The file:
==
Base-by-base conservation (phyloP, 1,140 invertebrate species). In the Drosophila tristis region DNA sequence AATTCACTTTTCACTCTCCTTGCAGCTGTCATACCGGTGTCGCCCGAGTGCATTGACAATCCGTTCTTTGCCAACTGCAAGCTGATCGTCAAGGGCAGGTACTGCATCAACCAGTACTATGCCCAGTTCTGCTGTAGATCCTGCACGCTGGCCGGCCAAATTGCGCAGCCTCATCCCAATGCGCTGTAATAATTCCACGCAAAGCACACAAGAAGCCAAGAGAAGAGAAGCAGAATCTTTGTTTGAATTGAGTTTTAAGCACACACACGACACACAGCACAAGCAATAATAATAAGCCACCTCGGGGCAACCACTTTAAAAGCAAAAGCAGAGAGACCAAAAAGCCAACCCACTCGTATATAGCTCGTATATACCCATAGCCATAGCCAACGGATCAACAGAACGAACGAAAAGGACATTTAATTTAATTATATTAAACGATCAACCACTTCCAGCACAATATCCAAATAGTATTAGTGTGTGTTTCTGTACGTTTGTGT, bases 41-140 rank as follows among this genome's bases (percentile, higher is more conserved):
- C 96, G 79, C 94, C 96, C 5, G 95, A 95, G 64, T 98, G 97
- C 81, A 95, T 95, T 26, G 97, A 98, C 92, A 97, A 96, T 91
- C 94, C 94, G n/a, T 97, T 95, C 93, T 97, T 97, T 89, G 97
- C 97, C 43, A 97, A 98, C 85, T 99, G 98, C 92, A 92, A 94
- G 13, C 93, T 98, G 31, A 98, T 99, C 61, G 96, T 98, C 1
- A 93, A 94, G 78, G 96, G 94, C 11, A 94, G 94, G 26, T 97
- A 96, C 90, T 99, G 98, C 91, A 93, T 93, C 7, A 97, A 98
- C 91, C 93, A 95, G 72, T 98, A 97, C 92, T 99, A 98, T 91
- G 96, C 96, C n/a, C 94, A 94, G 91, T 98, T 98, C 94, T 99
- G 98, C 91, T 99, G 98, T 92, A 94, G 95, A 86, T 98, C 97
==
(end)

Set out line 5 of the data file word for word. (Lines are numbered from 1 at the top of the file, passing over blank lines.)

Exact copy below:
- C 97, C 43, A 97, A 98, C 85, T 99, G 98, C 92, A 92, A 94